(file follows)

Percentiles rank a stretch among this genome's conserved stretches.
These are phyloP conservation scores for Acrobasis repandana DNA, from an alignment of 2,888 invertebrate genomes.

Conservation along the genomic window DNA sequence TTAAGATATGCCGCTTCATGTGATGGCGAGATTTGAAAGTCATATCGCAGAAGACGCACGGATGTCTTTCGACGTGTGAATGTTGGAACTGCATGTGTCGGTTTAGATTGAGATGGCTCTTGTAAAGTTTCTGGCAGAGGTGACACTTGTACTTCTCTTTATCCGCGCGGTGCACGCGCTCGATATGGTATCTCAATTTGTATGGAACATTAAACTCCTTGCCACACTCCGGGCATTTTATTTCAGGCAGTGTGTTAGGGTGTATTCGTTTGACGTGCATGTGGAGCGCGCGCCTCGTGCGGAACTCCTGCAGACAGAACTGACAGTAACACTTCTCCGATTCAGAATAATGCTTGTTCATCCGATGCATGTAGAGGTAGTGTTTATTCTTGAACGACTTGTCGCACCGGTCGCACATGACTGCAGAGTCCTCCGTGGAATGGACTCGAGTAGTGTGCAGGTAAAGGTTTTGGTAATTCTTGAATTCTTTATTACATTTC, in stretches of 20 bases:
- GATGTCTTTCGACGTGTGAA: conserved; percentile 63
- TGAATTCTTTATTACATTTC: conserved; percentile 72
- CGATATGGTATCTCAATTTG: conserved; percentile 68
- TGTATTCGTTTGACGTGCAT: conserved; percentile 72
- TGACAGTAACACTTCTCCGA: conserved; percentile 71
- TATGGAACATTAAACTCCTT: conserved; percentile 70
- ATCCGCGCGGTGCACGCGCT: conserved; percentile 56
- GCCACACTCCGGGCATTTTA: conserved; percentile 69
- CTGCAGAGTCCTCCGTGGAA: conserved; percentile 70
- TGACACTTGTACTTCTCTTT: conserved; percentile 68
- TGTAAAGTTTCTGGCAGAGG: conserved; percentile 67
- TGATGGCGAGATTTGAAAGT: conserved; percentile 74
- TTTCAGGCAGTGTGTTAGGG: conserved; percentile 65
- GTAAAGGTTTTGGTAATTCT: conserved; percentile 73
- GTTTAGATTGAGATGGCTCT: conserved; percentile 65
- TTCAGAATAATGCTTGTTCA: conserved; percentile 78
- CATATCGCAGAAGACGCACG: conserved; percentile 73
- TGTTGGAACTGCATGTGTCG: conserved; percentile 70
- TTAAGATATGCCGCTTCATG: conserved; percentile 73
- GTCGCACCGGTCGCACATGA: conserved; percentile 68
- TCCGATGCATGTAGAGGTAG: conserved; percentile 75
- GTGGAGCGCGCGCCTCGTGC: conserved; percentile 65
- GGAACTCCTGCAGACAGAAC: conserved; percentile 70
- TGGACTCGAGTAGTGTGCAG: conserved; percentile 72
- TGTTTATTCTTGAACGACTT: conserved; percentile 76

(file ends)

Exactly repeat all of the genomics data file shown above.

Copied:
Percentiles rank a stretch among this genome's conserved stretches.
These are phyloP conservation scores for Acrobasis repandana DNA, from an alignment of 2,888 invertebrate genomes.

Conservation along the genomic window DNA sequence TTAAGATATGCCGCTTCATGTGATGGCGAGATTTGAAAGTCATATCGCAGAAGACGCACGGATGTCTTTCGACGTGTGAATGTTGGAACTGCATGTGTCGGTTTAGATTGAGATGGCTCTTGTAAAGTTTCTGGCAGAGGTGACACTTGTACTTCTCTTTATCCGCGCGGTGCACGCGCTCGATATGGTATCTCAATTTGTATGGAACATTAAACTCCTTGCCACACTCCGGGCATTTTATTTCAGGCAGTGTGTTAGGGTGTATTCGTTTGACGTGCATGTGGAGCGCGCGCCTCGTGCGGAACTCCTGCAGACAGAACTGACAGTAACACTTCTCCGATTCAGAATAATGCTTGTTCATCCGATGCATGTAGAGGTAGTGTTTATTCTTGAACGACTTGTCGCACCGGTCGCACATGACTGCAGAGTCCTCCGTGGAATGGACTCGAGTAGTGTGCAGGTAAAGGTTTTGGTAATTCTTGAATTCTTTATTACATTTC, in stretches of 20 bases:
- GATGTCTTTCGACGTGTGAA: conserved; percentile 63
- TGAATTCTTTATTACATTTC: conserved; percentile 72
- CGATATGGTATCTCAATTTG: conserved; percentile 68
- TGTATTCGTTTGACGTGCAT: conserved; percentile 72
- TGACAGTAACACTTCTCCGA: conserved; percentile 71
- TATGGAACATTAAACTCCTT: conserved; percentile 70
- ATCCGCGCGGTGCACGCGCT: conserved; percentile 56
- GCCACACTCCGGGCATTTTA: conserved; percentile 69
- CTGCAGAGTCCTCCGTGGAA: conserved; percentile 70
- TGACACTTGTACTTCTCTTT: conserved; percentile 68
- TGTAAAGTTTCTGGCAGAGG: conserved; percentile 67
- TGATGGCGAGATTTGAAAGT: conserved; percentile 74
- TTTCAGGCAGTGTGTTAGGG: conserved; percentile 65
- GTAAAGGTTTTGGTAATTCT: conserved; percentile 73
- GTTTAGATTGAGATGGCTCT: conserved; percentile 65
- TTCAGAATAATGCTTGTTCA: conserved; percentile 78
- CATATCGCAGAAGACGCACG: conserved; percentile 73
- TGTTGGAACTGCATGTGTCG: conserved; percentile 70
- TTAAGATATGCCGCTTCATG: conserved; percentile 73
- GTCGCACCGGTCGCACATGA: conserved; percentile 68
- TCCGATGCATGTAGAGGTAG: conserved; percentile 75
- GTGGAGCGCGCGCCTCGTGC: conserved; percentile 65
- GGAACTCCTGCAGACAGAAC: conserved; percentile 70
- TGGACTCGAGTAGTGTGCAG: conserved; percentile 72
- TGTTTATTCTTGAACGACTT: conserved; percentile 76